Trotsky Invented Racism
Over the course of the last few decades the term “racism” has devolved into little more than a petty insult. This insult is usually employed against anyone opposed to the liberal / cultural Marxist worldview that has dominated America and Europe since the late 1960s. The term was once utilized to advance the cause of “civil rights” and condemn antebellum slaveholders. Today, it is the intellectual equivalent of calling someone a “meanie-face” or “jerk” on the school playground. If a person or group says or does something vaguely against one’s interests it has become acceptable to dismiss them as racists.

Who invented this insult? Has it ever been anything more than an insult? Most Americans imagine that racism has existed since the dawn of human history, and that it represents a crime against one’s fellow man. When one evaluates the history of human ethics, however, a very different narrative emerges. For all of humanity’s pre-Marxist history what is now labeled “racism” has been regarded as necessary moral duty.

This becomes obvious following a cursory history of racism as an idea. Until the twentieth century the term had never been used in any language or form. The first time it was employed by any writer in in its modern usage was in a 1930 Russian book written by Marxist thinker Leo Trotsky. He used the term “racists” to insult Slavic traditionalists who sought to protect their own ethnic group, religion, and culture rather than join Trotsky’s worldwide communist revolution. A quick Google search on the frequency of the terms “racist” and “racism” in the English language will reveal graphs demonstrating the word did not reach anything approaching common usage until the 1950s; only a decade and half before the overthrow of the American South’s ethnic based social organization.

Having searched American and Christian history thoroughly on the topic, I can find no past parallel terms or ideas employed to condemn or describe the alleged moral fault of racism. It is probable the idea is simply a modern social construct with little basis in historical understandings of morality and ethics. Racism as sin was created by a decadent and immoral post-Christian West.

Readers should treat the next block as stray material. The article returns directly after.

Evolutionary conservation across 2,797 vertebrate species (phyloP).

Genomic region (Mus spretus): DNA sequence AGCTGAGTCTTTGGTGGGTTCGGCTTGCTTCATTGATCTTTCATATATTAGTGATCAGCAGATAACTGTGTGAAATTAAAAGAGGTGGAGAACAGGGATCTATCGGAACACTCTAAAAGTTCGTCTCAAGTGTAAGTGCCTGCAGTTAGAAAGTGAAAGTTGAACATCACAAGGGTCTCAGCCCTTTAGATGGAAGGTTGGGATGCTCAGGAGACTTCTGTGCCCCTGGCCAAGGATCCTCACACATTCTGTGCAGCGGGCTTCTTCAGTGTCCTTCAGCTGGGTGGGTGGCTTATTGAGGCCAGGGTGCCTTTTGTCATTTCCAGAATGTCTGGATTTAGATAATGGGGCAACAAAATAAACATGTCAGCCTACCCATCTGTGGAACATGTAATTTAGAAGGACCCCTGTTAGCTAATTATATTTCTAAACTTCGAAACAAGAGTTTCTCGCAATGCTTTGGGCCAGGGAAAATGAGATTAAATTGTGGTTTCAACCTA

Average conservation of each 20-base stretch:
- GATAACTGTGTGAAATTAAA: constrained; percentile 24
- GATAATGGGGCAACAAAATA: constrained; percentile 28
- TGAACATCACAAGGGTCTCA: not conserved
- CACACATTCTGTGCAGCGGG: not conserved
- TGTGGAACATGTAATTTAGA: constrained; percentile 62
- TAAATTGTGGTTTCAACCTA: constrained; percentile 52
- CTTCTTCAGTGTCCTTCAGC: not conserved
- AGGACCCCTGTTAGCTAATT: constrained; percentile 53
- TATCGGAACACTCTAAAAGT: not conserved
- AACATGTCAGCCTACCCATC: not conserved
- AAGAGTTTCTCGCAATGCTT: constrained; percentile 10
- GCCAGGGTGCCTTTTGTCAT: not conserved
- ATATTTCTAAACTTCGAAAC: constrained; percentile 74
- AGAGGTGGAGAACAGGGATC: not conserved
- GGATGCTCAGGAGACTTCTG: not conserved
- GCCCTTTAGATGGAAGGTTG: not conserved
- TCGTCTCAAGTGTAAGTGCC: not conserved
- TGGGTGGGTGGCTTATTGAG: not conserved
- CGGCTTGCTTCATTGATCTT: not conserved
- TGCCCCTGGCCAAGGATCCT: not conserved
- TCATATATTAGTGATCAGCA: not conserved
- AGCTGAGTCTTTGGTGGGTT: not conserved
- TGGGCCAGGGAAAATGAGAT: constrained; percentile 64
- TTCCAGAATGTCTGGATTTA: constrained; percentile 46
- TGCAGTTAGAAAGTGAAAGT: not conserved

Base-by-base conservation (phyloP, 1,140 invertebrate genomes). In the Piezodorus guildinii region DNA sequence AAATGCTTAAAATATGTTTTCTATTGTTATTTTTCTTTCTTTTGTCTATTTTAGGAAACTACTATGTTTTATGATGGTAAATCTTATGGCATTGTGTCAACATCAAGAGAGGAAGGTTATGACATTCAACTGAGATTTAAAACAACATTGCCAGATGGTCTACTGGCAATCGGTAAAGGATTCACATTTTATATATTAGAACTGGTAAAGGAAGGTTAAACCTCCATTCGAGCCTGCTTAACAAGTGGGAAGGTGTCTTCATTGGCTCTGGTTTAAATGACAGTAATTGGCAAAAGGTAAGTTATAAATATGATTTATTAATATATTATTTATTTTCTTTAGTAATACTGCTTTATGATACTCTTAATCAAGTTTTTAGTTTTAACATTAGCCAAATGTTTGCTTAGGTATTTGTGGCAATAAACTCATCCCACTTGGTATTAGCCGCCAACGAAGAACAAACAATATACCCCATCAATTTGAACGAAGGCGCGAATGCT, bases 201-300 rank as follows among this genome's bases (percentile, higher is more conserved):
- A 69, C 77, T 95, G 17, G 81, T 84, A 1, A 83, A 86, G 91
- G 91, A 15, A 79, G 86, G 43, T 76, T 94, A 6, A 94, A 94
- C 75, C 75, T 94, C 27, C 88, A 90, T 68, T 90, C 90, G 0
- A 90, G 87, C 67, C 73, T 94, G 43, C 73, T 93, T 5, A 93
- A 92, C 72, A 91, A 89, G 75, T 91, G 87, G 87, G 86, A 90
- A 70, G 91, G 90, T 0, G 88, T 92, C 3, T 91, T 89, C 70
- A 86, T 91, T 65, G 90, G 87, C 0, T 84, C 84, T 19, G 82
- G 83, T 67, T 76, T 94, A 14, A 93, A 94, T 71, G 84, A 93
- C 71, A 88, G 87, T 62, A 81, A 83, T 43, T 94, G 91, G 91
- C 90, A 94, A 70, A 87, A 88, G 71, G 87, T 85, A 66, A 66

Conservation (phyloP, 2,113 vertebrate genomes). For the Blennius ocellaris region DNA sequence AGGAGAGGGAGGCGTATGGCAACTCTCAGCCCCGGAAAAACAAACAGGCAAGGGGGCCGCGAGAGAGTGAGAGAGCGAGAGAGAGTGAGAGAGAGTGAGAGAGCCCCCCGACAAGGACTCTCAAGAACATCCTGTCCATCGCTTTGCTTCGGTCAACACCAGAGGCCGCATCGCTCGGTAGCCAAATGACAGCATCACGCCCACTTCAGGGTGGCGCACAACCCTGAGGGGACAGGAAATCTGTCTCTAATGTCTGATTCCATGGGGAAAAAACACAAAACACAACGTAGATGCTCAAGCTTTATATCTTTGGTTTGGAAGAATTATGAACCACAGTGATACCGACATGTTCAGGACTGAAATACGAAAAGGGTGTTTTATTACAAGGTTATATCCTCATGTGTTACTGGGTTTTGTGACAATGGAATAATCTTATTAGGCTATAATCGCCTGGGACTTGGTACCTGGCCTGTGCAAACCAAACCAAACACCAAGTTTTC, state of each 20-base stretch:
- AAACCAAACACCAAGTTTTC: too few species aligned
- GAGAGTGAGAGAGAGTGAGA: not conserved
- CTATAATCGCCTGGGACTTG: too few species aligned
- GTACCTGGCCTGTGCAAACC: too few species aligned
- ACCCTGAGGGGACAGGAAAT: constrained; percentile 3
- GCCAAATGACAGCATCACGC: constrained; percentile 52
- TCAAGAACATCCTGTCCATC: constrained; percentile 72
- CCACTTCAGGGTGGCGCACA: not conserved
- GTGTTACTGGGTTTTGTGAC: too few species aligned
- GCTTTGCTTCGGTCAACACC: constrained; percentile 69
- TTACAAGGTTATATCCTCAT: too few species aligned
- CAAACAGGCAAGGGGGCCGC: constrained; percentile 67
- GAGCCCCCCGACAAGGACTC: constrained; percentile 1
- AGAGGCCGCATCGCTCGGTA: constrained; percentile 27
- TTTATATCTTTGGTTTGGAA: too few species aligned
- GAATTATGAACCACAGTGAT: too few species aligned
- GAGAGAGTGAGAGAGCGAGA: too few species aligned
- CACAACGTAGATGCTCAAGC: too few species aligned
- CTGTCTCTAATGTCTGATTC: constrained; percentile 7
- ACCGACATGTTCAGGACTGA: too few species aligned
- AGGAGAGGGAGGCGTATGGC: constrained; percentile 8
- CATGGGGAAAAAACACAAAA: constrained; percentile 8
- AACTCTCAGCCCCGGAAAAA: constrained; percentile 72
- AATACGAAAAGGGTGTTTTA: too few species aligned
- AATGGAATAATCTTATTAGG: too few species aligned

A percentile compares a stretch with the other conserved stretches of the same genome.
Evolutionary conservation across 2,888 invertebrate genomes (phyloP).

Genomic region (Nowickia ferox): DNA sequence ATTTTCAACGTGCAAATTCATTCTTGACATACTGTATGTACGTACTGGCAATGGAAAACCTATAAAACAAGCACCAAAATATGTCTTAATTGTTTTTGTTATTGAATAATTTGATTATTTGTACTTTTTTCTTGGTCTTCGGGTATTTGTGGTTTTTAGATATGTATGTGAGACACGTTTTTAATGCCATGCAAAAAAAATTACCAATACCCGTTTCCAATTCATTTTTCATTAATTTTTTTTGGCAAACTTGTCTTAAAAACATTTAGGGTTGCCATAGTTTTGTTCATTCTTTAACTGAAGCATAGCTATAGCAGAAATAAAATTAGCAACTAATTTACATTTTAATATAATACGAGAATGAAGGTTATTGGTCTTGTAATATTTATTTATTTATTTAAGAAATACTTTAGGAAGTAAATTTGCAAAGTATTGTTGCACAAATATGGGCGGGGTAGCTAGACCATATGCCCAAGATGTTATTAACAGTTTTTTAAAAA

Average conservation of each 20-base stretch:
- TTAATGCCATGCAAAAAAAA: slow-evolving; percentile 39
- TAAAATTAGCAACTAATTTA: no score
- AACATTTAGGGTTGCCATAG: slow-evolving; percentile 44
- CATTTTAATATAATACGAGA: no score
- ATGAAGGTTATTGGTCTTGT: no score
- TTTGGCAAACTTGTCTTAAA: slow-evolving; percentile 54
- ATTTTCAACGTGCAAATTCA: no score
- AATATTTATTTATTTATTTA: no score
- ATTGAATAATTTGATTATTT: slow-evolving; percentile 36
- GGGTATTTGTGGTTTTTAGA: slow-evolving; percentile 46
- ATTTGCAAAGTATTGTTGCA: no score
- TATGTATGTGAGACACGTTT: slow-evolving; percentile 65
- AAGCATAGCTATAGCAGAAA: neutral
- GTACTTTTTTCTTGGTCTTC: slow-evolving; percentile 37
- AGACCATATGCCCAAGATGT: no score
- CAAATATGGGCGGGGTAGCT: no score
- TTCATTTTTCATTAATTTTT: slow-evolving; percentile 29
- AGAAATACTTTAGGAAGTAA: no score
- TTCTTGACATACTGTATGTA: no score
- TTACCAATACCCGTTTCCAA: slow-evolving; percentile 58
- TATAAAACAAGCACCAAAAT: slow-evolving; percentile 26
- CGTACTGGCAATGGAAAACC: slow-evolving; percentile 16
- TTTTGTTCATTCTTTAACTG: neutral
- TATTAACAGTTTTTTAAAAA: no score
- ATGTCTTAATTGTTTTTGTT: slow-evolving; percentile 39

Some may object to this understanding by pointing to older movements like ante-bellum abolitionism and Christian opposition to the excesses of colonialism which pre-date the origin of the modern word “racism.” It is important, however, to note that abolitionists did not oppose slave holders from the perspective of racial bias as sin, their argument against slavery was rooted in abstract principles inspired by post-enlightenment liberalism. For example, socio-political “freedom,” and “equality.” The abolitionists could not reasonably use traditional morality to oppose slavery because the Bible clearly endorses the institution throughout (a fact the South never failed to indicate in defense of their cause). Christian protests against imperialism were based on the Golden Rule and appeals to common decency, not on some vague idea of racial bias as an eternal anathema. In the past, some have argued for the basic biological equality of the world’s ethnic groups, but this was done from a scientific or proto-sociological perspective not from a moralistic high ground.

Historically, behavior now labeled “racist” was regarded as natural in-group bias, and in-group bias was regarded as healthy and necessary for the functioning of human society. If a person had no natural in-group bias they possessed no identity or role in the world. For example, if a father did not show any in-group bias towards his own biological family he would spread his earned resources to numerous strangers while his own family became homeless and starved. Because one’s ethnicity has universally been regarded as one’s extended family group, by the Bible and the world’s populations, in-group bias has always been considered morally necessary. To favor one’s own ethnic group was to favor one’s own family, and the Apostle Paul told Timothy, “If anyone does not provide for his relatives, and especially for members of his household, he has denied the faith and is worse than an unbeliever.”
To provide for one’s own extended family/kin group necessitates a certain neglect of other ethnicities. If one can only hire one person for a job and the choice comes down to a financially struggling family and a financially struggling ethnic “other” the employer is obligated by duty to give the job to the family member. The world does not contain limitless resources which can be shuffled equally among all groups. Differences in productivity and intelligence, rooted in genetics, standard of living perceptions, and sheer luck affect the way humans distribute resources and opportunities. The natural God created inequality characteristic of mankind’s existence produces disparities between ethnic groups that are unavoidable. These disparities do not require a Christian of European descent to betray their own family members for the sake of a vague unreachable concept of equality that is nowhere given as a Biblical mandate.

In conclusion, “racism” is a modern social construct that has no validity in human ethics, Christian morality, or basic socio-political facts. The term originated as an anti-traditionalist slur invented by a communist revolutionary disillusioned by the God given in-group bias he saw hindering his ambition to overthrow the traditional power structure of Christendom. Euroethnic Christians should not fear being labeled “racist.” The term is simply a weapon employed by our enemies.